Somebody Sumac Me!
Welcome to Spice World, in which Gut Check looks at overlooked spices from around the globe, introducing those you probably don't own -- and probably should.
History: As summer begins its nosedive into fall, with it go certain plants we won't think of again till springtime, like the itchy trio of poisons oak, ivy and sumac. But as a spice, ground sumac berries -- a cousin of the itchy stuff we know stateside -- is not just ingestible, but indispensable in Lebanese and North African cuisines, where they impart a bright, tart taste.
Today: Sumac bushes are grown in the Mediterranean and the Mideast, and the berries vary in color from deep red to purple, depending on where they're grown. It plays a role in many popular dishes there: If you're familiar with the spice blend za'atar, you're familiar with sumac, its chief component. The spread -- which also often features oregano, marjoram and sesame seeds -- is commonly spread on pita, and sumac is sometimes blended into a drink to ease upset stomachs.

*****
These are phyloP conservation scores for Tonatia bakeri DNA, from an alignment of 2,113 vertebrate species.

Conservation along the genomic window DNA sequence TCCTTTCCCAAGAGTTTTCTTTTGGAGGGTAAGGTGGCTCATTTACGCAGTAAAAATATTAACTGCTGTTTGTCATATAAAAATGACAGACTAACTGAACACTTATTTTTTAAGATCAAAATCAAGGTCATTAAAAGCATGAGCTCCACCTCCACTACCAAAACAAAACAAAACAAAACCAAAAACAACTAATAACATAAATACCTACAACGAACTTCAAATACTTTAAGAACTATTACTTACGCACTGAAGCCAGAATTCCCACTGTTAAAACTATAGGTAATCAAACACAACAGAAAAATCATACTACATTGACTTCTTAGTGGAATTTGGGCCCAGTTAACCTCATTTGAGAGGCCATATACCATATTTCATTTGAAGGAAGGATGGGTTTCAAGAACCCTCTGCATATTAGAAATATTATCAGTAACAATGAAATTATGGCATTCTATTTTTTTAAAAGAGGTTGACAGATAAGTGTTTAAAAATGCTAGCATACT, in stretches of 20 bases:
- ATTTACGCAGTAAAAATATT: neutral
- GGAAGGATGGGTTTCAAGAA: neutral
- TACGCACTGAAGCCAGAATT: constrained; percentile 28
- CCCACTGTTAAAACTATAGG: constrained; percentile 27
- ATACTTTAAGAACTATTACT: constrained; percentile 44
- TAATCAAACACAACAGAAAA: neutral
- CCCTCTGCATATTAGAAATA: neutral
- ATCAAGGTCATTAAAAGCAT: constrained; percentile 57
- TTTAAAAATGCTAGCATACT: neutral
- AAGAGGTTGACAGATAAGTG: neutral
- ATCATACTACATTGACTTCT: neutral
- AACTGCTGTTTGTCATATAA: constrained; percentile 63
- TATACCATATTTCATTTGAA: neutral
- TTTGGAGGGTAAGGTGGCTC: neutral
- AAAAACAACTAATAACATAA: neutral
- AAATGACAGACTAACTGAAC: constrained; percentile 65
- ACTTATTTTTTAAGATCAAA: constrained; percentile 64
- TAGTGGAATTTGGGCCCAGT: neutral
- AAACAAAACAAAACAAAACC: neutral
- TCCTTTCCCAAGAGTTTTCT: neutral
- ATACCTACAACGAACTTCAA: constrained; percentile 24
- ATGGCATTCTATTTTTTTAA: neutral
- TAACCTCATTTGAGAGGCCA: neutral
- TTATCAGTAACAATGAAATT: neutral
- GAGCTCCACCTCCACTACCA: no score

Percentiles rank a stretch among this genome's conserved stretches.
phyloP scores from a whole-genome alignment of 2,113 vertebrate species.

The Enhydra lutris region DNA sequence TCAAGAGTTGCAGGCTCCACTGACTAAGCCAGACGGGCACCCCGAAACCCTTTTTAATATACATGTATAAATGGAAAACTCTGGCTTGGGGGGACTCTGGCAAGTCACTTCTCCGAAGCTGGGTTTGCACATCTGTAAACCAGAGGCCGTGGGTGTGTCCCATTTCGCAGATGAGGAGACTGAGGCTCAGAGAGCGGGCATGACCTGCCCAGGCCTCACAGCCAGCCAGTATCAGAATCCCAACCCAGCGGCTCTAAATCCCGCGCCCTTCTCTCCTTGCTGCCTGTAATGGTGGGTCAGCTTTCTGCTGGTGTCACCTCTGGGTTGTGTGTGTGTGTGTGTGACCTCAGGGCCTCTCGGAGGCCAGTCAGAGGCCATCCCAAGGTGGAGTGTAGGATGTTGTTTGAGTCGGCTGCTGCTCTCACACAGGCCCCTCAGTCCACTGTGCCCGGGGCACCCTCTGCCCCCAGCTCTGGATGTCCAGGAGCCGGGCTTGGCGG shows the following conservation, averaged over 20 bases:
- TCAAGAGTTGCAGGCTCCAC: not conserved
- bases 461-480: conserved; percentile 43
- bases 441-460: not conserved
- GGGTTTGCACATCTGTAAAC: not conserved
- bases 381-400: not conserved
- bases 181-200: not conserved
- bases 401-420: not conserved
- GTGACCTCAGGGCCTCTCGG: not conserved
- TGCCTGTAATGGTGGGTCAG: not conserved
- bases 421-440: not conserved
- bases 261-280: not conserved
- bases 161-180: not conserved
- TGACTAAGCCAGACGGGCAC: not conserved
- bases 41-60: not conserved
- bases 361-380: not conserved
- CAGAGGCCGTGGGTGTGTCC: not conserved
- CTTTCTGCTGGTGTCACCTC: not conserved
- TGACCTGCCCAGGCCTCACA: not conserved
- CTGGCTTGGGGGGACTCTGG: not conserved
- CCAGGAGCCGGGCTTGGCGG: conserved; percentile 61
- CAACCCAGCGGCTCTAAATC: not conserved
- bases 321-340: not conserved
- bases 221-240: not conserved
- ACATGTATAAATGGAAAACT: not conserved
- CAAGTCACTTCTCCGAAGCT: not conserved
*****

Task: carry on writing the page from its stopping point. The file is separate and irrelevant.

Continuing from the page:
Kristie McClanahan A pile of non-itchy ground sumac.
In Use: Sumac paired with the spinach, feta and onion in these Middle Eastern savory tarts like a dream, lending a sour tang which, along with the lemon juice, lifted the two-bite tarts into an appetizer that was at once familiar and vaguely exotic. The dough was a pain to work with, so instead sprinkle sumac upon store-bought hummus, and act nonchalant when people ask what the reddish lemony stuff is on top.
We found sumac at Penzey's Spices (7338 Manchester Road, Maplewood; 314-781-7177) in a 1.2-ounce jar for $3.75.
Kristie McClanahan Middle Eastern savory tarts.
What overlooked spices heat up your kitchen? E-mail Gut Check your tips!